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Social Sciences - 26.04.2021
The level of satisfaction with life in Spain is marked by household financial capacity
A study by Jordi Gumą (UPF) and Bruno Arpino (University of Florence) examines how the gender revolution affects the individual wellbeing of partnered women and men in Spain. The aim of the research is to examine whether unequal participation in providing financial resources and performing household chores is associated with differences in levels of life satisfaction.

Health - Social Sciences - 23.04.2021
Substance use and depression more closely linked for generation Z teens
Substance use and antisocial behaviour are more likely to go hand-in-hand with poor mental health for generation Z teens compared to millennial adolescents growing up a decade earlier, finds a new UCL study. Researchers from the Centre for Longitudinal Studies (CLS) at the UCL Social Research Institute and the University of Liverpool analysed data collected from two cohorts, born a decade apart, when they were 14 years old.

Social Sciences - Life Sciences - 22.04.2021
Know your ally: Cooperative male dolphins can tell who's on their team
Know your ally: Cooperative male dolphins can tell who’s on their team
When it comes to friendships and rivalries, male dolphins know who the good team players are. New findings, published by University of Bristol researchers, reveal that male dolphins form a social concept of team membership based on cooperative investment in the team. The Bristol researchers, with colleagues from the University of Zurich and University of Massachusetts, used 30 years of observational data from a dolphin population in Shark Bay , Western Australia, and sound playback experiments to assess how male dolphins responded to the calls of other males from their alliance network.

Pedagogy - Social Sciences - 22.04.2021
Cultivating 'multilingual identities' in schools could help reverse national crisis in language-learning
Cultivating ’multilingual identities’ in schools could help reverse national crisis in language-learning
More young people may choose to study foreign languages to GCSE if they are encouraged to 'identify' with languages at school, rather than just learning vocabulary and grammar, new research suggests.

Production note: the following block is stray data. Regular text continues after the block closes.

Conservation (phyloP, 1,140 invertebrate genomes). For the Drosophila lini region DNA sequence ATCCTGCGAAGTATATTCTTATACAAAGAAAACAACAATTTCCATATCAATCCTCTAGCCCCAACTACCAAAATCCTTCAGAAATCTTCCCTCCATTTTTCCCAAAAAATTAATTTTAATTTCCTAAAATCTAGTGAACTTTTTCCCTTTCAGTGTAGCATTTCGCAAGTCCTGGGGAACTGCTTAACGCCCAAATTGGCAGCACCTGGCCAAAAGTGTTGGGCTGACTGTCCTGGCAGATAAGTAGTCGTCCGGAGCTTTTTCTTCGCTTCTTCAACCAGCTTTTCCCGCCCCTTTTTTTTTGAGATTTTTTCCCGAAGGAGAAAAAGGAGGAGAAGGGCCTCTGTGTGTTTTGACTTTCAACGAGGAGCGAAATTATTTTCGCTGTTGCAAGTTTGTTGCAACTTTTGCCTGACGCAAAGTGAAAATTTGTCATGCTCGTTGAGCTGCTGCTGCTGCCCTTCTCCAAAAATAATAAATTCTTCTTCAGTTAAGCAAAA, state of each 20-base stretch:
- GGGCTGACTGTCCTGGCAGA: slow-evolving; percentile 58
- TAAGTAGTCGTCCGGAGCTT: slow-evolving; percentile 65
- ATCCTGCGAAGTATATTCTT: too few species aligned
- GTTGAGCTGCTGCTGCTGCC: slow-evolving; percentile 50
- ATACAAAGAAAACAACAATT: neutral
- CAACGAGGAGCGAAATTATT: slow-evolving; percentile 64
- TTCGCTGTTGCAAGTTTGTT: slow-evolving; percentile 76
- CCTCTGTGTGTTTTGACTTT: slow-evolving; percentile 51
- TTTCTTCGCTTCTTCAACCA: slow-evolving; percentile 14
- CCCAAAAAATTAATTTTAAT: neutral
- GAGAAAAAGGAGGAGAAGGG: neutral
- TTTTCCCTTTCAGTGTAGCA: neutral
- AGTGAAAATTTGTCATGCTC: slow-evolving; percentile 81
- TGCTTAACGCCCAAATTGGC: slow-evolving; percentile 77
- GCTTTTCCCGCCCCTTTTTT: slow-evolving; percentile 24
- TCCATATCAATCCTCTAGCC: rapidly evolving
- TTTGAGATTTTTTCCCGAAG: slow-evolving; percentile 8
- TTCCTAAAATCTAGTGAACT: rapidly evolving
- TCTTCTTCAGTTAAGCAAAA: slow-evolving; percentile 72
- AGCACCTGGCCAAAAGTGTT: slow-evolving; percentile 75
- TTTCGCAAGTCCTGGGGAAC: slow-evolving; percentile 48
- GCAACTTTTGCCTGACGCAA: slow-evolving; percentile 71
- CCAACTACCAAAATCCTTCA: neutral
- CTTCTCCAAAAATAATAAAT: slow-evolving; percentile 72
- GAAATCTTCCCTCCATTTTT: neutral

Social Sciences - 21.04.2021
Heavier social media use linked to more frequent drinking in young people
Heavier social media use is associated with more frequent alcohol consumption among young people in the UK, according to a new UCL study. Published today in the journal Addiction , the study found that those aged 10-15 who used social media more regularly were more likely to drink alcohol. The researchers also found a link between heavier social media use and more frequent binge drinking among young adults aged 16-19.

Social Sciences - 19.04.2021
Social Status calculator shows what
Social Status calculator shows what "class" you would have been in Shakespeare’s Time
Researchers from the University of Kent, King's College London and the University of Birmingham have developed a class calculator to explore the cultural and social world of the 16 th and 17 th Century England. The calculator will allow individuals to see where they would have sat on the social scale during the period of 1560 - 1660 and can be used as a research tool to identify the status of historic figures.

Social Sciences - 16.04.2021
Older adults most likely to make the effort to help others
Older adults are more willing to make an effort to help others than younger adults, according to new research from the University of Birmingham. The study, led by researchers in the University's School of Psychology, is the first to show how effortful 'prosocial' behaviour - intended to benefit others - changes as people get older.

Social Sciences - 16.04.2021
Children of young mothers most at risk of child abuse
Researchers are calling for greater support for young mothers to reduce the incidence of child abuse after a study found children of mothers under 20 - and their subsequent siblings - were most at risk. University of Queensland Professor of Psychiatry Steve Kisely said the 'major takeaway' of the research was that a maternal age of less than 20, combined with the presence of depression and poverty, increased the risk of reported child abuse.

Health - Social Sciences - 14.04.2021
ER visits for suicidal behavior declined during the first 8 months of pandemic, U-M study shows
ER visits for suicidal behavior declined during the first 8 months of pandemic, U-M study shows
While people may expect suicide rates to rise during a worldwide crisis such as the COVID-19 pandemic, a University of Michigan study suggests the onset of the pandemic and state of emergency executive orders likely did not increase suicide-related behavior in the early months of the outbreak. The report, led by U-M researchers Rachel Bergmans and Peter Larson , found that emergency room visits related to suicide attempt and self-harm decreased by 40% during the first eight months of Michigan's lockdown.

Social Sciences - Health - 13.04.2021
No evidence of a significant increase in risk of suicide in first months of the pandemic, but continued monitoring needed